WHAT TO DO WHEN THE WHEELS COME OFF
Panic not. Maybe you need different wheels. Or hooves. Or a hover board
Pretty much every woman I have interviewed about midlife self-reinvention has first undergone a major life hitch – or several. These are hard to dodge. In some cases it’s raining hitches, and it’s rare to hit this stage of life without loss or grief or disappointment. Like losing a friend or parent or job. Or marriage. Maybe longed-for children just didn’t come along, or they did but then grew up and moved away, leaving a void. Health gets iffy, life didn’t go to plan, or it did but you feel disappointed.
Hopefully you haven’t experienced too many of these but it’s safe to say that this is the phase of life when suddenly nothing makes sense anymore. The wheels come off your happy little life.
This can be pretty devastating and frightening. You find you wake up one morning – or every morning – knowing for absolute certain that living this way just isn’t working for you anymore.
Losing your bearings and that sense of certainty about your direction in life that you’ve always relied on suddenly going AWOL can be genuinely terrifying. Knowing you have to make a radical change in order to feel happy is not a comfortable thing. We’re all far too at home with the familiar, the routine, and this makes us cling to it when we feel our peace of mind is under threat. But it’s the routine that we have to break – however hard that may be.
“How do you know you’ve reached crisis point? Negativity abounds.”
You may find you keep retreating from change, only to find your nose pressed up against the door marked ‘get me outta here’ again and again. Because the problem – this sense of discomfort with your life – is not going to magically go away.
This can go on for years, with much soul-searching, much to-ing and fro-ing, until you reach crisis point. How do you know you’ve reached crisis point? Negativity abounds. You can’t stop thinking about how unhappy you are. Thoughts can range from “Why am I even doing this?” to “I hate my life” and “I want to change – but how?” to “I’ve got to get out of here” and “What went wrong?”. “Why is everyone else happy except me?”. And even “Why me?”.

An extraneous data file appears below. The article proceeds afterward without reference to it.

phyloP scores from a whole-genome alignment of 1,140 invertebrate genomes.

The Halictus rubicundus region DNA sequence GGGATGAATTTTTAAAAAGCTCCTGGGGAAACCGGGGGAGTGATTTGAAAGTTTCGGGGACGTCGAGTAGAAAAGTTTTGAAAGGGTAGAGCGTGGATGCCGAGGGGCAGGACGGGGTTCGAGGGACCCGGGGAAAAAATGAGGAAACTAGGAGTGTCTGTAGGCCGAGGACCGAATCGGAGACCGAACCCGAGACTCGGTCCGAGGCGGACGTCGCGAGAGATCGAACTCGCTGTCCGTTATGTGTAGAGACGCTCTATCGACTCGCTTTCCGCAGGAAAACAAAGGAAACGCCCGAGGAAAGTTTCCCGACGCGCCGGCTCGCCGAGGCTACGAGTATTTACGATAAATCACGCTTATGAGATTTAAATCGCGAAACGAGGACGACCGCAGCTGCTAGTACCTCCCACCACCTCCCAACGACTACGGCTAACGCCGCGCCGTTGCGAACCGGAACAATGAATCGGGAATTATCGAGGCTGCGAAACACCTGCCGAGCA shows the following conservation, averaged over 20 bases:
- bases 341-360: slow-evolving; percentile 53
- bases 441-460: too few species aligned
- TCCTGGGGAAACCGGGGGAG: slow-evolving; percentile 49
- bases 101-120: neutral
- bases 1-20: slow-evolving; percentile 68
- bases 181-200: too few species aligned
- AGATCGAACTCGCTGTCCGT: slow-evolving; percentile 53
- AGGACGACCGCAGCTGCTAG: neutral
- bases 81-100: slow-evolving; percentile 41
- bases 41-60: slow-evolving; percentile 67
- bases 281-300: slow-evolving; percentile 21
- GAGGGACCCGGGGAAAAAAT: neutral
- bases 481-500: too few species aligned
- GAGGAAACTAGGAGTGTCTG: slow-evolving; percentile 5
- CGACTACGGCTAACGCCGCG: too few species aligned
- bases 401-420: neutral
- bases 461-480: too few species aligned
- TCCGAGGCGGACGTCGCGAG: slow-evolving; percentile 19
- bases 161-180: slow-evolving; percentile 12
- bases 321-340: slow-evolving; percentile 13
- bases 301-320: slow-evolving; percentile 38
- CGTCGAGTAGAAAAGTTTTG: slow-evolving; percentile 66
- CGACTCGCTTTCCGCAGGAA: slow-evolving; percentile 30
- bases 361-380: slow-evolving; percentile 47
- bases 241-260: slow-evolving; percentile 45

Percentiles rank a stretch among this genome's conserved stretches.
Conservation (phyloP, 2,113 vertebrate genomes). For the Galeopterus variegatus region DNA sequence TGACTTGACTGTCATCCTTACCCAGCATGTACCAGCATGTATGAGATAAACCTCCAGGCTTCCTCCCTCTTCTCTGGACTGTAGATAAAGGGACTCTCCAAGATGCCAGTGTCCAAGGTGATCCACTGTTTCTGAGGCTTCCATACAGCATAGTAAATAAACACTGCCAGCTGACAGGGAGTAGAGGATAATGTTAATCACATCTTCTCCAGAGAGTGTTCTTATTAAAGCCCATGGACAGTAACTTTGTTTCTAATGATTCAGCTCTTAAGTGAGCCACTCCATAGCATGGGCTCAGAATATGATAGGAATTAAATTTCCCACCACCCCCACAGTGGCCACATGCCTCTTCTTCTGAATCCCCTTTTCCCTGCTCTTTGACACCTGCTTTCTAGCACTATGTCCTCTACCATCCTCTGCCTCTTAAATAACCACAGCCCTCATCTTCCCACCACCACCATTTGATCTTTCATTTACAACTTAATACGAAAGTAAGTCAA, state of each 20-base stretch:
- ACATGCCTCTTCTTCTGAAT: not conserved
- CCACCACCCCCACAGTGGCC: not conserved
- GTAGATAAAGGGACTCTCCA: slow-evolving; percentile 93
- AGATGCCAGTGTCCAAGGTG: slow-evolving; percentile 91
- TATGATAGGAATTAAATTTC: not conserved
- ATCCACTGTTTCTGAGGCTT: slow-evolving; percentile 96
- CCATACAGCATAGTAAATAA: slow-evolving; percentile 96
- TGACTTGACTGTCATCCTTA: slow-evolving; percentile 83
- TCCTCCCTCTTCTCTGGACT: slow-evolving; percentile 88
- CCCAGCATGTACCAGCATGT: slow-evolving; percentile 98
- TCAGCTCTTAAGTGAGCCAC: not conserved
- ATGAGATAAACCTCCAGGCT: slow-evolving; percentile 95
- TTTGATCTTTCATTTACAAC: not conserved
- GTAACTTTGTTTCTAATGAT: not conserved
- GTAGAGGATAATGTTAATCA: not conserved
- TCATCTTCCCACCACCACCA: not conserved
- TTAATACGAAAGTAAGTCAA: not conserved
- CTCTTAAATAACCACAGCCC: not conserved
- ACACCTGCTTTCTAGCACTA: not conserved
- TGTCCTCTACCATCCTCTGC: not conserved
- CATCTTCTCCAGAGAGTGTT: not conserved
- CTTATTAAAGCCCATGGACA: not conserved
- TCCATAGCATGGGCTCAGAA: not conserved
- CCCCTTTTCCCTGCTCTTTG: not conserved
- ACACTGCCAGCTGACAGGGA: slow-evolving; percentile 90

No one can tell you what the answer to your life angst will be. The process of working that out can take time and may involve a few false starts. This is normal. Let it take time. Talk it through with someone you trust who genuinely has your wellbeing at heart. If you don’t have someone in your life you’d feel comfortable sharing these thoughts with, invest in some sessions with a life coach, or maybe a counsellor if your problems are deep-rooted.
“Don’t think small – think big.”
If you can’t find the answers immediately, keep talking. Try dabbling in a few different things that may or may not ultimately lead you down the right track, without making too much of a commitment. Don’t think small – think big. Research online, investigate courses, try some coaching, talk to helpful people, read relevant self-help books. Allow yourself to explore the options that appeal to you, to find out what they would really entail, and keep checking with yourself whether they still appeal.
You may well find your brain is extra busy right now, ruminating over your problems and throwing lots of negative thoughts your way (thanks, Brain). Write all this down in a journal, daily if you can, to help you get them out of your head and see if you can spot any useful threads of thought worth pursuing.
You will get through this, and you will find the answer(s). If the wheels of your life come off, don’t panic – they probably needed replacing. What you choose to replace them with so you can move forward is up to you, and you won’t get the answer in an instant. Take your time and remain calm and curious about what the end result will be. Prepare to be amazed.
Words: Marina Gask